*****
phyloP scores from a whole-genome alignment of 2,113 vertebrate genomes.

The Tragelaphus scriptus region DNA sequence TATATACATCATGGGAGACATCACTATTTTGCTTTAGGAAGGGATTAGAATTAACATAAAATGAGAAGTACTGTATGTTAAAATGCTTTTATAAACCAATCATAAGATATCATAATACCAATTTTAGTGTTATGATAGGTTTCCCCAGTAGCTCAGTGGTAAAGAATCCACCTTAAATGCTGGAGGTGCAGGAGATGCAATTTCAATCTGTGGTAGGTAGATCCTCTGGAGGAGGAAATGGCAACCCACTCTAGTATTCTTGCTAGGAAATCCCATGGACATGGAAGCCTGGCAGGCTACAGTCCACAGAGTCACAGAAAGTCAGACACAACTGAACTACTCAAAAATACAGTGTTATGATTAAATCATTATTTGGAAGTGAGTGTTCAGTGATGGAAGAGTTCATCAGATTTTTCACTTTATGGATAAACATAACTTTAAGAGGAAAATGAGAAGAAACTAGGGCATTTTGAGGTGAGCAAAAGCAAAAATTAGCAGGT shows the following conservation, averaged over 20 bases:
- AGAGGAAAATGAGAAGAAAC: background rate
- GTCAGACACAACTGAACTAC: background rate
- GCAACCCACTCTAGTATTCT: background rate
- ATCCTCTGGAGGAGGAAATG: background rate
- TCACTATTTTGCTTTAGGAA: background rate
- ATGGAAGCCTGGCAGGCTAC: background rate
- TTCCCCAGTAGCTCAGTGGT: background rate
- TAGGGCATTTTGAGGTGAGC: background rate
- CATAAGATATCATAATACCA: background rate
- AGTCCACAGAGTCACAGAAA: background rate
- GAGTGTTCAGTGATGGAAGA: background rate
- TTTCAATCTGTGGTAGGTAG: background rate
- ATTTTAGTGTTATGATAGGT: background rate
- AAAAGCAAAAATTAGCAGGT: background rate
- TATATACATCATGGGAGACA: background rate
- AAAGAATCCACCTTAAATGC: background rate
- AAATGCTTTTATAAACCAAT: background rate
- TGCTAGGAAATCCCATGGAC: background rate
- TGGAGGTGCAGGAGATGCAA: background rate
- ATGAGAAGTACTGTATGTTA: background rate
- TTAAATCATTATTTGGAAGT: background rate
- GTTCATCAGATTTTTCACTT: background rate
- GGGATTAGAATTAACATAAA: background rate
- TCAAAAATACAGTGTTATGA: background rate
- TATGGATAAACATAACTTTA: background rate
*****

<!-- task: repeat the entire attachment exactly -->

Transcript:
phyloP scores from a whole-genome alignment of 2,113 vertebrate genomes.

The Tragelaphus scriptus region DNA sequence TATATACATCATGGGAGACATCACTATTTTGCTTTAGGAAGGGATTAGAATTAACATAAAATGAGAAGTACTGTATGTTAAAATGCTTTTATAAACCAATCATAAGATATCATAATACCAATTTTAGTGTTATGATAGGTTTCCCCAGTAGCTCAGTGGTAAAGAATCCACCTTAAATGCTGGAGGTGCAGGAGATGCAATTTCAATCTGTGGTAGGTAGATCCTCTGGAGGAGGAAATGGCAACCCACTCTAGTATTCTTGCTAGGAAATCCCATGGACATGGAAGCCTGGCAGGCTACAGTCCACAGAGTCACAGAAAGTCAGACACAACTGAACTACTCAAAAATACAGTGTTATGATTAAATCATTATTTGGAAGTGAGTGTTCAGTGATGGAAGAGTTCATCAGATTTTTCACTTTATGGATAAACATAACTTTAAGAGGAAAATGAGAAGAAACTAGGGCATTTTGAGGTGAGCAAAAGCAAAAATTAGCAGGT shows the following conservation, averaged over 20 bases:
- AGAGGAAAATGAGAAGAAAC: background rate
- GTCAGACACAACTGAACTAC: background rate
- GCAACCCACTCTAGTATTCT: background rate
- ATCCTCTGGAGGAGGAAATG: background rate
- TCACTATTTTGCTTTAGGAA: background rate
- ATGGAAGCCTGGCAGGCTAC: background rate
- TTCCCCAGTAGCTCAGTGGT: background rate
- TAGGGCATTTTGAGGTGAGC: background rate
- CATAAGATATCATAATACCA: background rate
- AGTCCACAGAGTCACAGAAA: background rate
- GAGTGTTCAGTGATGGAAGA: background rate
- TTTCAATCTGTGGTAGGTAG: background rate
- ATTTTAGTGTTATGATAGGT: background rate
- AAAAGCAAAAATTAGCAGGT: background rate
- TATATACATCATGGGAGACA: background rate
- AAAGAATCCACCTTAAATGC: background rate
- AAATGCTTTTATAAACCAAT: background rate
- TGCTAGGAAATCCCATGGAC: background rate
- TGGAGGTGCAGGAGATGCAA: background rate
- ATGAGAAGTACTGTATGTTA: background rate
- TTAAATCATTATTTGGAAGT: background rate
- GTTCATCAGATTTTTCACTT: background rate
- GGGATTAGAATTAACATAAA: background rate
- TCAAAAATACAGTGTTATGA: background rate
- TATGGATAAACATAACTTTA: background rate